In response to an infection, proinflammatory cytokines stimulate lymphocytes to take up nutrients so that they can proliferate and mount an immune response. Once the infection is cleared, however, cytokine levels decline and the lymphocytes’ nutrient supply is abruptly cut off. Most of the cells quickly die by apoptosis, but a small fraction survive and differentiate into long-lived memory cells that can be reactivated if infection occurs again. Hecht et al. reveal that these cells adapt to their reduced nutrient intake by quickly changing their volume and density (1).

Memory cells survive the nutrient stress that follows cytokine withdrawal by several different mechanisms. They express antiapoptotic proteins such as Bcl-2 (2), they switch to more efficient metabolic pathways (3), and, crucially, they activate autophagy to degrade and recycle their cytoplasmic content (4). But a team of researchers led by Matthew Vander Heiden and Scott Manalis at the Koch Institute at the Massachusetts Institute of Technology discovered that lymphocytes also undergo an acute biophysical response to cytokine withdrawal that could help them adapt to nutrient deprivation (1).

Using a suspended microchannel resonator, the researchers measured the volume and density of apoptosis-resistant pro–B cells after removing the stimulatory cytokine IL-3, and found that the lymphocytes dramatically shrank—and increased their density—in the first 24 hours after cytokine withdrawal. The reduction in cell volume was mainly driven by a loss of cytoplasmic content. “The cells become more dense, so one of the biggest things they must be losing is water,” explains Vander Heiden. “But they also lose a large amount of RNA and a little bit of protein and lipid.”

“This shrinking behavior… allows the cells to decrease their ATP consumption.”

This initial loss of cytoplasmic content isn’t driven by autophagy, however. The most dramatic changes in cell volume occurred before the autophagy pathway was switched on, and still took place if autophagy was inhibited. The researchers—including first authors Vivian Hecht and Lucas Sullivan—therefore wondered whether the volume and density changes might represent an earlier adaptation to nutrient stress.

Hecht et al. confirmed that the apoptosis-resistant pro–B cells decreased their nutrient and oxygen consumption upon IL-3 withdrawal, indicating that their capacity for ATP production was greatly reduced. “Yet the cells are still alive and their ATP levels are not significantly altered,” Vander Heiden says. “So they must be decreasing their ATP consumption.”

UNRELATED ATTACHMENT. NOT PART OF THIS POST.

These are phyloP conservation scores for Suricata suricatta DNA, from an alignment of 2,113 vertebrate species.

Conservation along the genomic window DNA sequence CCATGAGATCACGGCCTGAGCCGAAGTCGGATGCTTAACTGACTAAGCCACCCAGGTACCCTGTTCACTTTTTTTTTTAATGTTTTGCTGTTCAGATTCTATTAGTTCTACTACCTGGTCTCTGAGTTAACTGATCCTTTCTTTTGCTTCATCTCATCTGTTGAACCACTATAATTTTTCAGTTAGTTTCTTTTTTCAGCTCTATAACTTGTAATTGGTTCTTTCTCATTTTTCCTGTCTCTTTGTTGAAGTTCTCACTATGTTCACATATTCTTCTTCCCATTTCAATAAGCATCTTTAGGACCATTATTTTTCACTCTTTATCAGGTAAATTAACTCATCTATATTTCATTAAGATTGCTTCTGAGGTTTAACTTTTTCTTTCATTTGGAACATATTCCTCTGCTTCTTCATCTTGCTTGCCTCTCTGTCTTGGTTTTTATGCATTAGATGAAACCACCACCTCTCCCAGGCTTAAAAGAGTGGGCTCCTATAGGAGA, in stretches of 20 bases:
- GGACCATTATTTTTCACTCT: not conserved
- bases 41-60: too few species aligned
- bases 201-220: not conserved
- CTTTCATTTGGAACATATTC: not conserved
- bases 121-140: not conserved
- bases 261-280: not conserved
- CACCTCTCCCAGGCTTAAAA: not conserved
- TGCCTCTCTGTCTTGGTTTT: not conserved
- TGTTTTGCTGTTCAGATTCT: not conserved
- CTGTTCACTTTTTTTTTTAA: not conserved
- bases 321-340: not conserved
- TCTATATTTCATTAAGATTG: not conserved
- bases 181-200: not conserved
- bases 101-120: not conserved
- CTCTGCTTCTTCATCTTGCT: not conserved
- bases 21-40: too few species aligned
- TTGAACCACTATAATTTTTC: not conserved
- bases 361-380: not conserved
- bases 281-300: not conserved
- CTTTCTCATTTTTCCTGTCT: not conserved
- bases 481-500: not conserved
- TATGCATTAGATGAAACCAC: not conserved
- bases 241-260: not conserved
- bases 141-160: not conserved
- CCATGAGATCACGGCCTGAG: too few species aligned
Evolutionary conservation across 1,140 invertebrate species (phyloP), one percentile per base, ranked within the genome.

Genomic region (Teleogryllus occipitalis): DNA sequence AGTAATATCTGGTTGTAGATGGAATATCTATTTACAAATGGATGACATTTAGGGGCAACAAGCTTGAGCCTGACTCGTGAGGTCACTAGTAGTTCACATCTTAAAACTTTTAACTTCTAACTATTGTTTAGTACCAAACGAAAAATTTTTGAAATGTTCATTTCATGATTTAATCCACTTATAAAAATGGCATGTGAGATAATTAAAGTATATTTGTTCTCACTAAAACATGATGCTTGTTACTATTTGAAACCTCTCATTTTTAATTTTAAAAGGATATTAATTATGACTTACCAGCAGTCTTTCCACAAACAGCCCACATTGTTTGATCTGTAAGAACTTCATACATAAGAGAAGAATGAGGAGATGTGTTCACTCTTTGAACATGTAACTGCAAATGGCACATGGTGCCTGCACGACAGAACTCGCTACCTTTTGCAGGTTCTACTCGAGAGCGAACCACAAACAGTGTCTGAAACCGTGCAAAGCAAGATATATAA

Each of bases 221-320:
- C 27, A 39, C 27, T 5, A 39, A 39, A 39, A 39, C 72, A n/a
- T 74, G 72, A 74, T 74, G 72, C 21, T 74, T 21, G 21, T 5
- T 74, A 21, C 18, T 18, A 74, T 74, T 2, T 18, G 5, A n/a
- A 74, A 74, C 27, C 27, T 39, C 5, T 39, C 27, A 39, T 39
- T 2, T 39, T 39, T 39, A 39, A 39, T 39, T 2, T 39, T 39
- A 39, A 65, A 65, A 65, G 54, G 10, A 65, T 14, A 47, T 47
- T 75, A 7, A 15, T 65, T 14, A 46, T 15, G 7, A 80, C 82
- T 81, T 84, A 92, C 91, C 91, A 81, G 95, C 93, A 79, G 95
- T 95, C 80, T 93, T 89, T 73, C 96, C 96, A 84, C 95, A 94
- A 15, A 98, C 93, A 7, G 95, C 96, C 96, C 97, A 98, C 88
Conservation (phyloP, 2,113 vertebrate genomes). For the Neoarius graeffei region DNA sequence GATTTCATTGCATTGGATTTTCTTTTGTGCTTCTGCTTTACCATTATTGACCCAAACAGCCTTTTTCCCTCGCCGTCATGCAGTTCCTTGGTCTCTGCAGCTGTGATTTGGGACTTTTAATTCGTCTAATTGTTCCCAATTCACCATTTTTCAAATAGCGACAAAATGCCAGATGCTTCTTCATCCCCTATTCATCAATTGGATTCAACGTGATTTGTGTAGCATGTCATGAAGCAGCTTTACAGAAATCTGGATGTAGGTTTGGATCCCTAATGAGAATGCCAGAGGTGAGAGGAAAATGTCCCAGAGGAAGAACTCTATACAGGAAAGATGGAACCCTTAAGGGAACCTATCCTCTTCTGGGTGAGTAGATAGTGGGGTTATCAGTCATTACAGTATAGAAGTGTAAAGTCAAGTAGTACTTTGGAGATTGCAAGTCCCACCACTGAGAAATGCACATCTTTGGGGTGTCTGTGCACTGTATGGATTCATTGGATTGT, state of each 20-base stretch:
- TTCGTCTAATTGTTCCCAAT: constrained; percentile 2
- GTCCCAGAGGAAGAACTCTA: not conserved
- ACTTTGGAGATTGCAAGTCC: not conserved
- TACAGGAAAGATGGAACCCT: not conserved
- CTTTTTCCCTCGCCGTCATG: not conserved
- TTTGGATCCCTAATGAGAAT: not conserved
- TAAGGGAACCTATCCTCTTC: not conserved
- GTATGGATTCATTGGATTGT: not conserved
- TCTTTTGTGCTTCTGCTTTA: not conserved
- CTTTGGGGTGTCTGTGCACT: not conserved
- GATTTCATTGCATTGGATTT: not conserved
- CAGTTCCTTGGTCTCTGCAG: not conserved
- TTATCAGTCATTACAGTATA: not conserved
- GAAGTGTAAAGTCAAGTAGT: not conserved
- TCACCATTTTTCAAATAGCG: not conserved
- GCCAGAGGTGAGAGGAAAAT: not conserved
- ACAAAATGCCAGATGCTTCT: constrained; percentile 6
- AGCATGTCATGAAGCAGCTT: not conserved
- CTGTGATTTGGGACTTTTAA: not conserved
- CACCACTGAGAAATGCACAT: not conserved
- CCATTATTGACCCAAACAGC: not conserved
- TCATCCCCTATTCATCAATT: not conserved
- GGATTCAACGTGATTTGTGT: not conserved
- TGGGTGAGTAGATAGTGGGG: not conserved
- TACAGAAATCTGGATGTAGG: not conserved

Cells expend a large amount of energy maintaining the integrity and electrical potential of their plasma membranes. “We realized that this shrinking behavior allows the cells to decrease their ATP consumption,” Vander Heiden explains. “It greatly reduces the cells’ surface area and therefore saves a lot of energy, giving the cells time to activate the autophagy program.”

This early biophysical adaptation could therefore be crucial for memory cell differentiation. Indeed, Hecht et al. found that primary CD8+ T cells underwent similar volume and density changes when the proinflammatory cytokine IL-2 was replaced with the differentiation-promoting factor IL-15. Moreover, the researchers speculate that, by preferentially retaining proteins and other dense components of the cytoplasm, the cells contain plenty of material that can be recycled by the autophagy pathway while the memory cells remain dormant, or even reused if the cells are reactivated to fight a new infection.

The next step, explains Vander Heiden, is to investigate the molecular and cell biological mechanisms underlying the changes in cell volume and density. How do the lymphocytes preferentially rid themselves of certain components? “Cells are in water, so how they eliminate water over other things is a really interesting question,” Vander Heiden says.

References

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Author notes

Text by Ben Short